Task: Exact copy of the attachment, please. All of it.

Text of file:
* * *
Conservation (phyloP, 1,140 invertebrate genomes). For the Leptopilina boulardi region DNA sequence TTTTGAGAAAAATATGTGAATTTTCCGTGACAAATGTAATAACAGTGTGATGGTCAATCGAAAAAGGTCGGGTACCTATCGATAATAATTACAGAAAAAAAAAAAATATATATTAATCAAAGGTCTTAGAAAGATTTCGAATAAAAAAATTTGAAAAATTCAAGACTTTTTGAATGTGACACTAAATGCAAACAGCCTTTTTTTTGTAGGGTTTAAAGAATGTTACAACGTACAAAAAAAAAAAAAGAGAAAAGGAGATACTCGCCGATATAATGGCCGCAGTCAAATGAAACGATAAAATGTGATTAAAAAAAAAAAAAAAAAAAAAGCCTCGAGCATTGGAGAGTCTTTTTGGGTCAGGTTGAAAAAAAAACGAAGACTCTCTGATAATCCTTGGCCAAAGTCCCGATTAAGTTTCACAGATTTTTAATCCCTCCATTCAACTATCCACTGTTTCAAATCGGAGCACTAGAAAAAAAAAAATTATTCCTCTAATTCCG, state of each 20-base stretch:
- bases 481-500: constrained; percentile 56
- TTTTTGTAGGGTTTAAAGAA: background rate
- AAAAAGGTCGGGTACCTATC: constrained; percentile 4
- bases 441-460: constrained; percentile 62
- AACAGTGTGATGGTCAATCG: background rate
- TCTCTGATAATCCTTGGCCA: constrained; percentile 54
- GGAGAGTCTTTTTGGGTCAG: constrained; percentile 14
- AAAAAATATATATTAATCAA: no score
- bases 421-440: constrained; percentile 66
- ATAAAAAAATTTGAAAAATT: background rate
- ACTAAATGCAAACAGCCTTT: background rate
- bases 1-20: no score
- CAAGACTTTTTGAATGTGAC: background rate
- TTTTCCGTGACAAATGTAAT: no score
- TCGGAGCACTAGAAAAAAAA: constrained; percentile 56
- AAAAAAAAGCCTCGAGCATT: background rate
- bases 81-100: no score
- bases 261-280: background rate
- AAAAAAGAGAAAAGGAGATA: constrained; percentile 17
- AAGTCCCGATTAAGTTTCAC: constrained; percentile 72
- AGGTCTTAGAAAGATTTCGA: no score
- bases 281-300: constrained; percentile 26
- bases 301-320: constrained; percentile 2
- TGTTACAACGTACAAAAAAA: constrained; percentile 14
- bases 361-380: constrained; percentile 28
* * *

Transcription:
Conservation (phyloP, 1,140 invertebrate genomes). For the Leptopilina boulardi region DNA sequence TTTTGAGAAAAATATGTGAATTTTCCGTGACAAATGTAATAACAGTGTGATGGTCAATCGAAAAAGGTCGGGTACCTATCGATAATAATTACAGAAAAAAAAAAAATATATATTAATCAAAGGTCTTAGAAAGATTTCGAATAAAAAAATTTGAAAAATTCAAGACTTTTTGAATGTGACACTAAATGCAAACAGCCTTTTTTTTGTAGGGTTTAAAGAATGTTACAACGTACAAAAAAAAAAAAAGAGAAAAGGAGATACTCGCCGATATAATGGCCGCAGTCAAATGAAACGATAAAATGTGATTAAAAAAAAAAAAAAAAAAAAAGCCTCGAGCATTGGAGAGTCTTTTTGGGTCAGGTTGAAAAAAAAACGAAGACTCTCTGATAATCCTTGGCCAAAGTCCCGATTAAGTTTCACAGATTTTTAATCCCTCCATTCAACTATCCACTGTTTCAAATCGGAGCACTAGAAAAAAAAAAATTATTCCTCTAATTCCG, state of each 20-base stretch:
- bases 481-500: constrained; percentile 56
- TTTTTGTAGGGTTTAAAGAA: background rate
- AAAAAGGTCGGGTACCTATC: constrained; percentile 4
- bases 441-460: constrained; percentile 62
- AACAGTGTGATGGTCAATCG: background rate
- TCTCTGATAATCCTTGGCCA: constrained; percentile 54
- GGAGAGTCTTTTTGGGTCAG: constrained; percentile 14
- AAAAAATATATATTAATCAA: no score
- bases 421-440: constrained; percentile 66
- ATAAAAAAATTTGAAAAATT: background rate
- ACTAAATGCAAACAGCCTTT: background rate
- bases 1-20: no score
- CAAGACTTTTTGAATGTGAC: background rate
- TTTTCCGTGACAAATGTAAT: no score
- TCGGAGCACTAGAAAAAAAA: constrained; percentile 56
- AAAAAAAAGCCTCGAGCATT: background rate
- bases 81-100: no score
- bases 261-280: background rate
- AAAAAAGAGAAAAGGAGATA: constrained; percentile 17
- AAGTCCCGATTAAGTTTCAC: constrained; percentile 72
- AGGTCTTAGAAAGATTTCGA: no score
- bases 281-300: constrained; percentile 26
- bases 301-320: constrained; percentile 2
- TGTTACAACGTACAAAAAAA: constrained; percentile 14
- bases 361-380: constrained; percentile 28